Running for autism awareness

Local father prepares for NYC marathon

By DAWN BOOTHConnect Weekly

Running Autism

Jeff Bowers with his autistic son, Ben, after completing the Fort McMurray Half Marathon last year. Bowers will be running in the 2016 New York City Marathon to raise funding and awareness for the Fort McMurray Autism Support Group. Supplied photo

Ever since local resident Jeff Bowers discovered his son was autistic, he started running. And after taking part in the Fort McMurray Half Marathon last year, Bowers set a personal goal to run in the world’s largest long-distance race.

On March 8, Bowers was notified that his goal would soon become a reality. The Fort McMurray father is set to take part in the New York City (NYC) Marathon on November 6, 2016. He’s doing it to raise autism awareness.

“I would like to give awareness to those in the community that may be facing a diagnosis that they didn’t see coming,” he explained on the cause. “The parents of the young kids that had a certain vision of how parenthood would go, only to have this bomb dropped on them in the form of an autism diagnosis. I’ve been that parent and know it’s not a fun place to be, but I also now know that there is a large group of others in our community who are facing the same struggle.”

Bowers and his wife Yeunsuk moved to Fort McMurray in 2008. Since residing, the couple welcomed their son, Ben, 3 and daughter, Jessie, 2.

When Ben was 21 months old, he was diagnosed with non-verbal autism and is currently affected by a number of symptoms, typical to autism, which includes absence of speech and sensory issues.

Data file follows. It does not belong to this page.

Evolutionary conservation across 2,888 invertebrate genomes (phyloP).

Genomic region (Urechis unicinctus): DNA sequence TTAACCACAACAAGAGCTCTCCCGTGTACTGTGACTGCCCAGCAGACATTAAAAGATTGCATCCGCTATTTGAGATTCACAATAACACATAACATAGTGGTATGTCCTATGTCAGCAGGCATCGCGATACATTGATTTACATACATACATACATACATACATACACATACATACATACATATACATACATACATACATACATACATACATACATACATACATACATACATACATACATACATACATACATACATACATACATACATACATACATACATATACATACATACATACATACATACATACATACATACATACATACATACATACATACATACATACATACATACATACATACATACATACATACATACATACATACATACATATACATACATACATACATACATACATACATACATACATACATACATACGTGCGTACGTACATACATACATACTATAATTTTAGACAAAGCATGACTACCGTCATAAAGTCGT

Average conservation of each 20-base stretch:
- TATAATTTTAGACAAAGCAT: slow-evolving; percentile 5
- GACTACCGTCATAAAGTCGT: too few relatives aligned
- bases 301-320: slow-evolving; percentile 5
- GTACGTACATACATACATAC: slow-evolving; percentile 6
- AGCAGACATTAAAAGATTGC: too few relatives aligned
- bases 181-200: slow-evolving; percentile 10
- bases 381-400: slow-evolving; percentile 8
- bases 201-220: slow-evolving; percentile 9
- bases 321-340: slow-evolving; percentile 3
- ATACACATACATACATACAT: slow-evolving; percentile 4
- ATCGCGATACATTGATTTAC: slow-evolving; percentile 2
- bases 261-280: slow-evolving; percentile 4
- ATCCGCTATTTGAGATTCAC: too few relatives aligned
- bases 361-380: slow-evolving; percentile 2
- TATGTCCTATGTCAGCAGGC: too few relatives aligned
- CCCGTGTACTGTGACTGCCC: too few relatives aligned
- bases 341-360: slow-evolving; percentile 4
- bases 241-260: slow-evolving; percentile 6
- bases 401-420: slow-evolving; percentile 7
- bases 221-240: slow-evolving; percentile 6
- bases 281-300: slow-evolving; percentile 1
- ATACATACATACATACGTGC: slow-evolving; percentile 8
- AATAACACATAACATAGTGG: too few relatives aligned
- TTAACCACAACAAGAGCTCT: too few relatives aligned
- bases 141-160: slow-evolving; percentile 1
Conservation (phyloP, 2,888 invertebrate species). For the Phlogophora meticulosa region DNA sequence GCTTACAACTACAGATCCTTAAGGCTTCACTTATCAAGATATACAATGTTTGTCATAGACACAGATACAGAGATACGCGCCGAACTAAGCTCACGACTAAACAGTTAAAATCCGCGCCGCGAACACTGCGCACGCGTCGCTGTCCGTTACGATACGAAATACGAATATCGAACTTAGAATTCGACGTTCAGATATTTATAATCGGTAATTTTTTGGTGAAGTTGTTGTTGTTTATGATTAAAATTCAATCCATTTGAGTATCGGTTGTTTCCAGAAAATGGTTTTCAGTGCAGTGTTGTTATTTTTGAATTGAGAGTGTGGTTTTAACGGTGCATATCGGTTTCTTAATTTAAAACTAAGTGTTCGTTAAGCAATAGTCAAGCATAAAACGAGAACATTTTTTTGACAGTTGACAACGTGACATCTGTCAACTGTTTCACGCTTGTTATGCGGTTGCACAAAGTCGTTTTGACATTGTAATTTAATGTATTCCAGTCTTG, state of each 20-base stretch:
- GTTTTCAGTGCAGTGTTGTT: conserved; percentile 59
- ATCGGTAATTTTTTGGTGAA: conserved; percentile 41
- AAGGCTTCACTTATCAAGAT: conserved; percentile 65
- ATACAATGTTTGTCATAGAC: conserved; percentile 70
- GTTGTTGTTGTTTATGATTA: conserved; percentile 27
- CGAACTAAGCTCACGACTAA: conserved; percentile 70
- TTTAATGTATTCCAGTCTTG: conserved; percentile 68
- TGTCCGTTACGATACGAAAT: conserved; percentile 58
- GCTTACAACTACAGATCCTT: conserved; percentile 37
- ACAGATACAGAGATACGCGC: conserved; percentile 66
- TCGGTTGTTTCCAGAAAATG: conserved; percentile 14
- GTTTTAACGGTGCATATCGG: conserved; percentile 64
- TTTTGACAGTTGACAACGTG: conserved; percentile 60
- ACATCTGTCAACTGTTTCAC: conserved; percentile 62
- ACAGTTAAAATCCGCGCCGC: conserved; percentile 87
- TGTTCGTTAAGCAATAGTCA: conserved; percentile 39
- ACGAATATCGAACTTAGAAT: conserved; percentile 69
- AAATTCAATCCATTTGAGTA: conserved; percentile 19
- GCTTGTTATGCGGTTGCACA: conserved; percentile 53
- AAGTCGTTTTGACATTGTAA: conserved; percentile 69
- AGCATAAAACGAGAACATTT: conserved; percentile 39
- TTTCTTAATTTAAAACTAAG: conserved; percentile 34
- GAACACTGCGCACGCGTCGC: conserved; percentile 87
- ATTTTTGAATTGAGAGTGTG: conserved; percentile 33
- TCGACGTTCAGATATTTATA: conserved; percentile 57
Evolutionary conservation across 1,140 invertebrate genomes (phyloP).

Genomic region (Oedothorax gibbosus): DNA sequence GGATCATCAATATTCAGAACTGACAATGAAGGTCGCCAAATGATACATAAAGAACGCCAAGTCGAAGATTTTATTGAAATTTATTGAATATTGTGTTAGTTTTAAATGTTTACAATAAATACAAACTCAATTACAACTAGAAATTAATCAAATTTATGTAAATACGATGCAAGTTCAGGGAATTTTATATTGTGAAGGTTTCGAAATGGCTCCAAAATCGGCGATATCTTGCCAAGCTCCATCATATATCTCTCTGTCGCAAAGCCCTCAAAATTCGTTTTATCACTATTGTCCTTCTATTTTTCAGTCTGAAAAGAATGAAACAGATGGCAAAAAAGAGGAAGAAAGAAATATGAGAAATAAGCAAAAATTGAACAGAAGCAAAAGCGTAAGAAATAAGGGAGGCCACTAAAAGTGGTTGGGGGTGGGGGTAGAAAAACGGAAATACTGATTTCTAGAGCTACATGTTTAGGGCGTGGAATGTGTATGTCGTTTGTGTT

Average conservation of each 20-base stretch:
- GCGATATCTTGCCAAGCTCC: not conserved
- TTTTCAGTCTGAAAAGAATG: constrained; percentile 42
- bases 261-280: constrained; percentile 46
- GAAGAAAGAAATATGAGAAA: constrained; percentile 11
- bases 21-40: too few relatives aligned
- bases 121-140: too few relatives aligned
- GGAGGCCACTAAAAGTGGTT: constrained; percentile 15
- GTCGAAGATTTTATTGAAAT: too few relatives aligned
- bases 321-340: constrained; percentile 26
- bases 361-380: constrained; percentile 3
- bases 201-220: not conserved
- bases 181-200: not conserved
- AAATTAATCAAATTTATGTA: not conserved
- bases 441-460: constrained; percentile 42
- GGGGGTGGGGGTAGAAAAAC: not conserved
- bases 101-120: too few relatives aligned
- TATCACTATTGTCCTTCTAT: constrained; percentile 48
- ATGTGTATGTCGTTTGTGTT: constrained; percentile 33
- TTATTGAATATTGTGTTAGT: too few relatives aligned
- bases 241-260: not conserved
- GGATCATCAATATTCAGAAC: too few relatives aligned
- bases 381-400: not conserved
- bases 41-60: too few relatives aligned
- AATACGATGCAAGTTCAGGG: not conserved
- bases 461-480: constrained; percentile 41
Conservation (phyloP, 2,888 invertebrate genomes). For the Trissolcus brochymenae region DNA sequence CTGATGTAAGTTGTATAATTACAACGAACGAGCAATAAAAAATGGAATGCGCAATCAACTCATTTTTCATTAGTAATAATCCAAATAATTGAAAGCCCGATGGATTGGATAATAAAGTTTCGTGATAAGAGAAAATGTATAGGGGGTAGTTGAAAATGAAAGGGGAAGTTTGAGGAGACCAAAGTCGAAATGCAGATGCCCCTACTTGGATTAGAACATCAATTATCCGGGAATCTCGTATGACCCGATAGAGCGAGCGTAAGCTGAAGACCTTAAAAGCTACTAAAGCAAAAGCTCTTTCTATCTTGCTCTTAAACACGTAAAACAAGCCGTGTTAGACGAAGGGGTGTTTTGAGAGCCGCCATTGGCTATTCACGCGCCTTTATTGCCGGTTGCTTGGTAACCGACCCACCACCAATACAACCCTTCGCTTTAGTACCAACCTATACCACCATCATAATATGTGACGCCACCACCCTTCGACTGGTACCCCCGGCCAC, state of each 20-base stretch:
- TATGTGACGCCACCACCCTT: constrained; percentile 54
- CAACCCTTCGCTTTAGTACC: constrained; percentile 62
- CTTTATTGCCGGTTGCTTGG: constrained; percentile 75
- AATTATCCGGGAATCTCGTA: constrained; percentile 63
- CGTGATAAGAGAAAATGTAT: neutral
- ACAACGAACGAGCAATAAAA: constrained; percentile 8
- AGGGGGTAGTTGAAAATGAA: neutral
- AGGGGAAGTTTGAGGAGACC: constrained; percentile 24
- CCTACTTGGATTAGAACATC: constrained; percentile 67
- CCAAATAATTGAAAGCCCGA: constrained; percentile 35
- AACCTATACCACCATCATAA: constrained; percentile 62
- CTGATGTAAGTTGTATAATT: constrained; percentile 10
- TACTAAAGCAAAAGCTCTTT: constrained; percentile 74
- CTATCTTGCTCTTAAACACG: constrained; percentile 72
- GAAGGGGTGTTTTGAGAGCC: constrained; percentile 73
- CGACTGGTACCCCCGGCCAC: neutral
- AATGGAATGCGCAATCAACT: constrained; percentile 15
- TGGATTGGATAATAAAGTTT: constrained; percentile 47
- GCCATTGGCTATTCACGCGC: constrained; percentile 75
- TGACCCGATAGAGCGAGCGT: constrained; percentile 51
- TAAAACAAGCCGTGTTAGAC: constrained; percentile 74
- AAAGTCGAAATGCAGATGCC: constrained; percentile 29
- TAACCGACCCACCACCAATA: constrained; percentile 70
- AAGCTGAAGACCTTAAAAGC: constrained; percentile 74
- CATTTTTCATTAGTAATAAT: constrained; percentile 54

“There are many struggles we face daily that stem from Ben’s diagnosis. Ben is nearing four years old and hasn’t said his first word,” Bowers shared.

“Cognitively, he functions at the same level as a typical four year old, so the absence of communication leads to immense frustration on his part when he can’t convey his wants and needs. This regularly leads to meltdowns and tantrums if we can’t figure out what it is he desires… some nights he won’t sleep at all, he’ll just stand on his bed and flap his hands for hours on end. We know this ultimately helps him sooth himself, but at the same time, the level of stress that it brings to my wife and I is huge.”

Both Bowers and Yeunsuk have been able to cope through the Fort McMurray Autism Support Group, which he will be raising funding for, from now and leading up to the November 6th race.

“After finding the Group, my wife and I were able to network with others that were facing the same struggles as us, and it’s helped us cope with a lot of those struggles,” he said. “I want to bring an increased awareness to the Group, so others can experience those benefits. There’s a popular saying in the autism community that goes: ‘if you’ve met one kid with autism, you’ve met one kid with autism.’ Basically, everyone on the spectrum functions differently.”

Bowers said he started running as an additional way to cope, but most importantly to get in shape and stay healthy for the long-term. He said the NYC marathon will be a challenge, but a worthy one.

The NYC Marathon has tens of thousands in attendance annually. Participants have few options to take part – one is to race in a competitive first-come, first-served time qualifier, which Bowers said he “never had a hope of doing at this stage” in his running career.

Another option is to register into a lottery, where ballots are drawn. Bowers chose this option with only an 18 per cent chance of making it in.

“I’m honestly not sure what excited me more, the idea of running in the NYC Marathon, or being able to bring awareness to this cause,” he said. “They receive hundreds of thousands of applications each year, with only a limited number of spots available.”

Bowers turns 36 on World Autism Awareness Day (April 2). He said it’s a “little bit of a coincidence, but definitely gives a new meaning to the day” for him.

With April celebrated as Autism Awareness Month, the Fort McMurray Autism Support Group will be inviting the public to MacDonald Island Park to “Light It Up Blue” with a free swim day on April 2.

The Group, and the families affiliated, will be raising awareness and hope to gain acceptance from the community. To learn more, go to www.autismfortmcmurray.org.

To make a donation and support Jeff Bowers in the New York City Marathon, a webpage will be posted at www.autismalberta.ca.

-Connect Weekly-